The story of a mother diagnosed with severe paranoid schizophrenia, the daughter she is denied custody of and their mutual decision to go on the run.
'There's something about mother-daughter relationships I find particularly interesting,' Jones says. 'A female has given birth to another female who one day will probably give birth herself. There's a chance for incredible empathy. Yet such relationships are often fraught, squandered. I wanted to explore that.'
Yet IRISH GHOST, ENGLISH ACCENT is not only about motherhood.
'I was also very interested in this label schizophrenia - how unsatisfactory a label it is - and certain ideas I have about that connected to the whole mother thing quite well, as did the whole Irish/English experience. The characters came very quickly. It was like once my research began Joanne and her mother were immediately standing beside me.'
the daughter again who now appeared to be looking through the accommodation section of The Limerick Post. She returned it to the pile and shook her head. Folded her arms and stared at the cigarettes behind the counter. Staring into nowhere, really. Weary and yet determined looking.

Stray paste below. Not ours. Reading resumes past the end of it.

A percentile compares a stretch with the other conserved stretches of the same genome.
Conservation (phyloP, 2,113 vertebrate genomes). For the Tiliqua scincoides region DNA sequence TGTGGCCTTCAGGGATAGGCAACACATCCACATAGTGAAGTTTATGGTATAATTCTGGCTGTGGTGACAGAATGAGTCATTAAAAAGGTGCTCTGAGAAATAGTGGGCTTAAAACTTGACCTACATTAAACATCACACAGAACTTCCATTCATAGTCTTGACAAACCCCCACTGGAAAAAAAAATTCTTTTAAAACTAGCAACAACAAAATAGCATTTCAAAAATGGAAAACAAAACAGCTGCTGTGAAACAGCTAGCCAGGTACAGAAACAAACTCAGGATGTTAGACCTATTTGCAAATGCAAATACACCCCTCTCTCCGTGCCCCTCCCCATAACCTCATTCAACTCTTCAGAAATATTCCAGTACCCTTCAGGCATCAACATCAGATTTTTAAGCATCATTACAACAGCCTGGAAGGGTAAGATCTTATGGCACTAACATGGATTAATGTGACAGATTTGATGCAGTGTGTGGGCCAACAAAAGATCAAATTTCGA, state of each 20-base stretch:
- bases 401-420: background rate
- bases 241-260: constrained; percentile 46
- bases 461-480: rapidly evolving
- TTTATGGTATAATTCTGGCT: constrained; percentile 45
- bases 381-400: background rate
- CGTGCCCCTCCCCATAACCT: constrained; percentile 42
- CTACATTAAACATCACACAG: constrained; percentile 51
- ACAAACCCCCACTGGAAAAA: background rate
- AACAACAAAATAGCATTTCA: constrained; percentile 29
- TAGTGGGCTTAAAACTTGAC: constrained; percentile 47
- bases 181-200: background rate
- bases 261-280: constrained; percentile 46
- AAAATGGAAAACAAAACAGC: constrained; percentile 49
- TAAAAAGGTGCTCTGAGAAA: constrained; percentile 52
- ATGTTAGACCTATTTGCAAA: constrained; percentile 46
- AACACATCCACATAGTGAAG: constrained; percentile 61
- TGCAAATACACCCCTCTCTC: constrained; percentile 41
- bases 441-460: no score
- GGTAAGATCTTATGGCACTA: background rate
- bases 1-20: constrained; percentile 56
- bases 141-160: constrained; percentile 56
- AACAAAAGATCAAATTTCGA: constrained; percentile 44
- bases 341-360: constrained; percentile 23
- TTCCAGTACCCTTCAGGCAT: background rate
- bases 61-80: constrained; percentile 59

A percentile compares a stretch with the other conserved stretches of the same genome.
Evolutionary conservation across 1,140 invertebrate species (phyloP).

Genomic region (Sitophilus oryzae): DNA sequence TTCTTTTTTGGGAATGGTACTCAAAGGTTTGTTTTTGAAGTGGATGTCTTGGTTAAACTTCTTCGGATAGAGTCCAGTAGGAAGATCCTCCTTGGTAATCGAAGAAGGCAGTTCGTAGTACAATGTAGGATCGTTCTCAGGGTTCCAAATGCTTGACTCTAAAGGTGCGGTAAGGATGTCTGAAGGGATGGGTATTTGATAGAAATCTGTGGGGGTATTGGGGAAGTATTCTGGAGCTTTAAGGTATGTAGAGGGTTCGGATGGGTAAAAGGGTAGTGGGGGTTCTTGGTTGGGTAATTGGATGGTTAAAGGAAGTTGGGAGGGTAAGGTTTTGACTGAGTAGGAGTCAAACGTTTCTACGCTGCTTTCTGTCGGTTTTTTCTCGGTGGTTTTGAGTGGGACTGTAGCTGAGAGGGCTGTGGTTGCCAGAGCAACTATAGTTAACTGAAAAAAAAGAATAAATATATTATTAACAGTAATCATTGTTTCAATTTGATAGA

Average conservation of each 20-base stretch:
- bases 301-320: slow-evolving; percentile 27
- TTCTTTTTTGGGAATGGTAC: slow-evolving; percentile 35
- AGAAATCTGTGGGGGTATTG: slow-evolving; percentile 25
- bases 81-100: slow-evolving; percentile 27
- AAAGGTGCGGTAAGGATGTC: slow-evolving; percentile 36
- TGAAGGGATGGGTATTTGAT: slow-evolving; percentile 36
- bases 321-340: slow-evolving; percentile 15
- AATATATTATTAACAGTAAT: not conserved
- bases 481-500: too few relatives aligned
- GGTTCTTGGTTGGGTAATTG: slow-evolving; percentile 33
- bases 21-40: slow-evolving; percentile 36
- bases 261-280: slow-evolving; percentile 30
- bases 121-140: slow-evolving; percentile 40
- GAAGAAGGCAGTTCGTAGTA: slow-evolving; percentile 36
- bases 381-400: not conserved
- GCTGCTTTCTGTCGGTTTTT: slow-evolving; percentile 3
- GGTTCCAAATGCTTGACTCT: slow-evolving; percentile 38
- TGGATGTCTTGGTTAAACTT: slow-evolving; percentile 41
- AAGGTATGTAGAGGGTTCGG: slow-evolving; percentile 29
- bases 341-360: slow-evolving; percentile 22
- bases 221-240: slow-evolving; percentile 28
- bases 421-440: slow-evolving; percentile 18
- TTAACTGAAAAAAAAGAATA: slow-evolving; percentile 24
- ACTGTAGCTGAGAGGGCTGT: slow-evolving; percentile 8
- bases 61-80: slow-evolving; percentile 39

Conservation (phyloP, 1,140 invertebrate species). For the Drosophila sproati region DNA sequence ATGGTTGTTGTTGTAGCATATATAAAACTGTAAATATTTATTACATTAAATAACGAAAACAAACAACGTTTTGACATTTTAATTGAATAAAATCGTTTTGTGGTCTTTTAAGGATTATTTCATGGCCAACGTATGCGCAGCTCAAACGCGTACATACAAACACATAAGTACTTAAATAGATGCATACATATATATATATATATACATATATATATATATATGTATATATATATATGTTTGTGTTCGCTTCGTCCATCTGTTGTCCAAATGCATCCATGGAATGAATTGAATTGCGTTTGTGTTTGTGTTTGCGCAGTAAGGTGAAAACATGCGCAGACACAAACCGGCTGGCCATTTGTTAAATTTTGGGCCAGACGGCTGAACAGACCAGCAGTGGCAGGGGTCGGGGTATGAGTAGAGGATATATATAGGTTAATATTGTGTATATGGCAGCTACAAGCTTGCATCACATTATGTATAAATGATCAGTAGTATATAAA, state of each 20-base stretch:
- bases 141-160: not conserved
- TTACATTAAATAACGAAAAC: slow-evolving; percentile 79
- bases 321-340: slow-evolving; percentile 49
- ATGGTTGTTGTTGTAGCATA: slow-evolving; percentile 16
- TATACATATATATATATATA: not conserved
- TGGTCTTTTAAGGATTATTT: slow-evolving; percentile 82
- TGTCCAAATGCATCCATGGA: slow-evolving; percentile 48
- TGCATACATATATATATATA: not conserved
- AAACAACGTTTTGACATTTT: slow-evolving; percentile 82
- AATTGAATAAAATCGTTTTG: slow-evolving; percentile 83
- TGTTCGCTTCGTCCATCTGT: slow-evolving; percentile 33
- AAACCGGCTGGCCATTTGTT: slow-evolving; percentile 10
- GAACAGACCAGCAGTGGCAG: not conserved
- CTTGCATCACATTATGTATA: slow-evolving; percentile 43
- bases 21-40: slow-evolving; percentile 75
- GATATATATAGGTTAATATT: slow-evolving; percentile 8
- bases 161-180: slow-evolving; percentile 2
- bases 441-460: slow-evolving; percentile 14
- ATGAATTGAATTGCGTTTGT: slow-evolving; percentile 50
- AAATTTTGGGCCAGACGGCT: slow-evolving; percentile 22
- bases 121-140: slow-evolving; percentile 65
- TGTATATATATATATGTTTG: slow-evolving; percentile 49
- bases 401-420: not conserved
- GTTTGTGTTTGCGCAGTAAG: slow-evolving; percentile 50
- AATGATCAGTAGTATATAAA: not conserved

'Come on mum,' she called out, like a parent.
Her mother followed obediently, like a child.
'Can I get a popcorn and Coke?' she asked.
'You've just eaten!' the daughter scolded.
'I'm hungry again!'
'I don't have any money!'
'I'm not doing that here!'
Simon breathed a little laugh.
They walked to their car, he walked to his.
It was starting to rain and now that he'd taken care of his hunger, it was really time to get back on the road.
The threesome drove like a separated family through a land borne not only of rain, but a threat of rain.
Large open air sheds with arching, corrugated purple roofs punctuated the green field